One complaint I often get from ex-catchers is how bad their knees feel after years of squatting down playing the position they love. Catchers are often seen as one of the toughest players on the diamond and are asked to catch game after game. Often, there will only be one day off a week to rest their legs. All those hours of game time, practice, bullpens, early work and having to block pitches and pop up to throw runners out; it is no secret that the position takes a heavy toll on the knees. With such a chronic long-term effect of catching the question must be asked, is there anything we can do to protect the health of our catchers’ knees after their playing days are over? I believe the answer could be improving the mobility of the hip and ankle joints to put them in a better position while giving targets and receiving pitches.
One of the many responsibilities of a catcher is to be able to get low enough in his stance to give the pitcher a target at the bottom of the strike zone. This helps keep the pitcher from elevating his pitches and giving the batter a better opportunity to really do some damage. Getting low in the receiving stance also helps with receiving that low pitch and keeping it in the zone to get a called strike. To get into this position many young catchers with immobile hips and ankles tend to sit on the inside of their feet, pushing their knees in and forward and putting them in a very compromising position. Another common flaw with a catcher that has tight hips and ankles is the tendency to sit to far on the balls of their feet. The lack of flexibility in the ankle joint stops them from being able to sit back in their stance and lower their hips to maintain balance. This forces them to sit forward on the balls of their feet, and again, the knees end up in front of the toes and with an enormous amount of stress on them. By improving mobility in both joints the catcher will be able to sit back in his stance more comfortably and allow his knees to track over, or stay behind, their toes. This position allows the catcher to sit lower in their stance. Presenting a lower target while giving them the ability to sway from side to side allowing him to receive pitches that are a little wide of the intended target.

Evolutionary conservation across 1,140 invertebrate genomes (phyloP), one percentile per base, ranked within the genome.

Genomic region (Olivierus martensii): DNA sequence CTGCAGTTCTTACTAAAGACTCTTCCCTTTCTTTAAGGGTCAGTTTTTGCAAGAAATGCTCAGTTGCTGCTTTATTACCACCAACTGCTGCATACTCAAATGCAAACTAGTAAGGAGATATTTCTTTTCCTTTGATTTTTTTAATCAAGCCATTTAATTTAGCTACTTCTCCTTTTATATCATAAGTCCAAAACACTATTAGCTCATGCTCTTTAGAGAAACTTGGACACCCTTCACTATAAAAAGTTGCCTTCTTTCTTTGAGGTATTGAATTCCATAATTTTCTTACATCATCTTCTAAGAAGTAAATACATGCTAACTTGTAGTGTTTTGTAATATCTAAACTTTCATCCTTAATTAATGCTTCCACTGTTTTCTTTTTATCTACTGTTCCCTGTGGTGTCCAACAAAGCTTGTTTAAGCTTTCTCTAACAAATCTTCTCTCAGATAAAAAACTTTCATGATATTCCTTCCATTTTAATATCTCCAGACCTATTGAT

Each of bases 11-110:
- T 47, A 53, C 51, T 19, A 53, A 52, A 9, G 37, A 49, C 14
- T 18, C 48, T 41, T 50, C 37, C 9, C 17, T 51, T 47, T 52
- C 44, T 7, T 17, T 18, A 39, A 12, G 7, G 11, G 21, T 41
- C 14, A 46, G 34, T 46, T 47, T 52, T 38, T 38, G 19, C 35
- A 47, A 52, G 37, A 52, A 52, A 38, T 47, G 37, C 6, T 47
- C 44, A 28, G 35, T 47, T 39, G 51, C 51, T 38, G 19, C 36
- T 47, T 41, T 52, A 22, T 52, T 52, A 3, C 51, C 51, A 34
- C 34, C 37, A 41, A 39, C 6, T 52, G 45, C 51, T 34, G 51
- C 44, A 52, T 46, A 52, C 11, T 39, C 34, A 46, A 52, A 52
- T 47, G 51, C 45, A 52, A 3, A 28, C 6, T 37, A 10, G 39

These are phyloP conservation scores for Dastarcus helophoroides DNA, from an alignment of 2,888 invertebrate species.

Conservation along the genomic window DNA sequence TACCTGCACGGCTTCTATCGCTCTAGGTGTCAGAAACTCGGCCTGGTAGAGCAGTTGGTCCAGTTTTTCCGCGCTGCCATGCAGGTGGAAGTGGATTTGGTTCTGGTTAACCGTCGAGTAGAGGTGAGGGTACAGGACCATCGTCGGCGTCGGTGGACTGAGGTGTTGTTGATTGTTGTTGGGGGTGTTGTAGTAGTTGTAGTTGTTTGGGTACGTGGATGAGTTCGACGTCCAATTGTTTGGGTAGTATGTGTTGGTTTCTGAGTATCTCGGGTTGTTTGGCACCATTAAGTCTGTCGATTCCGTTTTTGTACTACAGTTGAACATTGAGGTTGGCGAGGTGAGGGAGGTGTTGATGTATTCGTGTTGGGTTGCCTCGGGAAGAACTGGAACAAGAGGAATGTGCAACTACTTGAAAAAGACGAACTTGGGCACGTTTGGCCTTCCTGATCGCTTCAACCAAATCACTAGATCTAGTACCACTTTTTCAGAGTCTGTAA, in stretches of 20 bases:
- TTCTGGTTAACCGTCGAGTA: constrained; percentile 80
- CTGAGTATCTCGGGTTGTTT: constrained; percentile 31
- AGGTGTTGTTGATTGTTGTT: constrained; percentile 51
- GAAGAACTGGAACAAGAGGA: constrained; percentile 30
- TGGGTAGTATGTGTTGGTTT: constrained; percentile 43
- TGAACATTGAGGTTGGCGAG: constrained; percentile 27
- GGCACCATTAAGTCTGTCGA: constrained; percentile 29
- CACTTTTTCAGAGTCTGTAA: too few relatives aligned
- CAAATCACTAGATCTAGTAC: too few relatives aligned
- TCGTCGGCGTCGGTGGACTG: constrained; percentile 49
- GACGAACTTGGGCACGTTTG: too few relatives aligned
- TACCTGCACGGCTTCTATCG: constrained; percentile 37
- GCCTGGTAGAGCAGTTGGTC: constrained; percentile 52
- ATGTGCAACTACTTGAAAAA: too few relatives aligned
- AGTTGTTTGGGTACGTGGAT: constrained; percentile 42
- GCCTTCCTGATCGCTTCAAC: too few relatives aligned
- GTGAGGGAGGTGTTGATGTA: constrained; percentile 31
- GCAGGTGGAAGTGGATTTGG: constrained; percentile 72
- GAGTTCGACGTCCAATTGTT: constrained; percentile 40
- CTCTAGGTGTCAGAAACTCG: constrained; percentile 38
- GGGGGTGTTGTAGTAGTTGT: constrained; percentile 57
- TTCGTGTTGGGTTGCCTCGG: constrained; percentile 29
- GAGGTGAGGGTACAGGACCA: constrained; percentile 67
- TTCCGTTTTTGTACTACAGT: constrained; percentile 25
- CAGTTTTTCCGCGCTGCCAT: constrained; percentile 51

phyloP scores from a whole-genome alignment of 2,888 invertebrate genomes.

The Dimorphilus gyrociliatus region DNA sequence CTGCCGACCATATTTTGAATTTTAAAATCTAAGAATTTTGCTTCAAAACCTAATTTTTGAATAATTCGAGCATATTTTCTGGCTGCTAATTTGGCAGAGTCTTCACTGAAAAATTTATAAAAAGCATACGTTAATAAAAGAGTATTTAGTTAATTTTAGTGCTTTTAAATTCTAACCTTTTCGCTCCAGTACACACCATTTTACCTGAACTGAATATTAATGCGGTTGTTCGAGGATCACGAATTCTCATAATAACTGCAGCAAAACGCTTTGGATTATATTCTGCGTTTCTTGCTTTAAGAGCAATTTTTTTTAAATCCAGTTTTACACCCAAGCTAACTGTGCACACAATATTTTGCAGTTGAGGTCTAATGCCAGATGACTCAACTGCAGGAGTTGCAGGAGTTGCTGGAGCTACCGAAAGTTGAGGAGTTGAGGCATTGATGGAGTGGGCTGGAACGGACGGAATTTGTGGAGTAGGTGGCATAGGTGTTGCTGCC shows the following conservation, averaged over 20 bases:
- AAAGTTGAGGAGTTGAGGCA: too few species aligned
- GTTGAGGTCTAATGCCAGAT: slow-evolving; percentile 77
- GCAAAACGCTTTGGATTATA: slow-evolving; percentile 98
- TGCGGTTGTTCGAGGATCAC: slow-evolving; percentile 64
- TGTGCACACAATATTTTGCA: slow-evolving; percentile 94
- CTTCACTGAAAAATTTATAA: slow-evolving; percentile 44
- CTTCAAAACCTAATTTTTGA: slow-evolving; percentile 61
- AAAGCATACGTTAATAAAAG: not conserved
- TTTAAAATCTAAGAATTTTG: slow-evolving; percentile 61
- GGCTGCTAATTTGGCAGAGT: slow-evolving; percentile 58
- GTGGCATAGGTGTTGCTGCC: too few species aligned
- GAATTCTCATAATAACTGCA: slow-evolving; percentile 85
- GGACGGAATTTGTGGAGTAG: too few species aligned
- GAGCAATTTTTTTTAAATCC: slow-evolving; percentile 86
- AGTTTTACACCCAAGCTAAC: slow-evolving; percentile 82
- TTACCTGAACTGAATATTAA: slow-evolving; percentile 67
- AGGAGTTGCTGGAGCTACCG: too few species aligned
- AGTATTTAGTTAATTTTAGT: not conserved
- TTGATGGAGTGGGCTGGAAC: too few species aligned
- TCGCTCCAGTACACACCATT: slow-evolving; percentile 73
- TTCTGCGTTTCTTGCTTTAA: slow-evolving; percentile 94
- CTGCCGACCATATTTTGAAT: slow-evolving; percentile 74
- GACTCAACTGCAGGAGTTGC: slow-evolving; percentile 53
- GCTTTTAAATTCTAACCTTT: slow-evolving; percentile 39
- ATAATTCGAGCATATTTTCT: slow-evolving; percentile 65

Not only do mobile hips and ankles assist in the set up and receiving of pitches, it can also help with throwing down to second base and blocking wild pitches. When blocking pitches to the left or right the catcher must be able to push off with their opposite foot and slide out in the desired direction to get into the proper blocking position. Having mobile hips allows the catcher to clear the ground with their knee and avoid the leg from being caught underneath them. This will result in a loss of balance and may cause the catcher to fall. This is a very important aspect of the game. The ability to block pitches stops runners from advancing on wild pitches, and gives the pitcher the confidence to throw pitches below the strike zone to get hitters to chase bad pitches.
There is a myriad of ways to gain mobility within the hips and ankles through dynamic warmups, mobility exercises, resistance training and static stretching. The following exercises should be implemented in any catchers training regimen.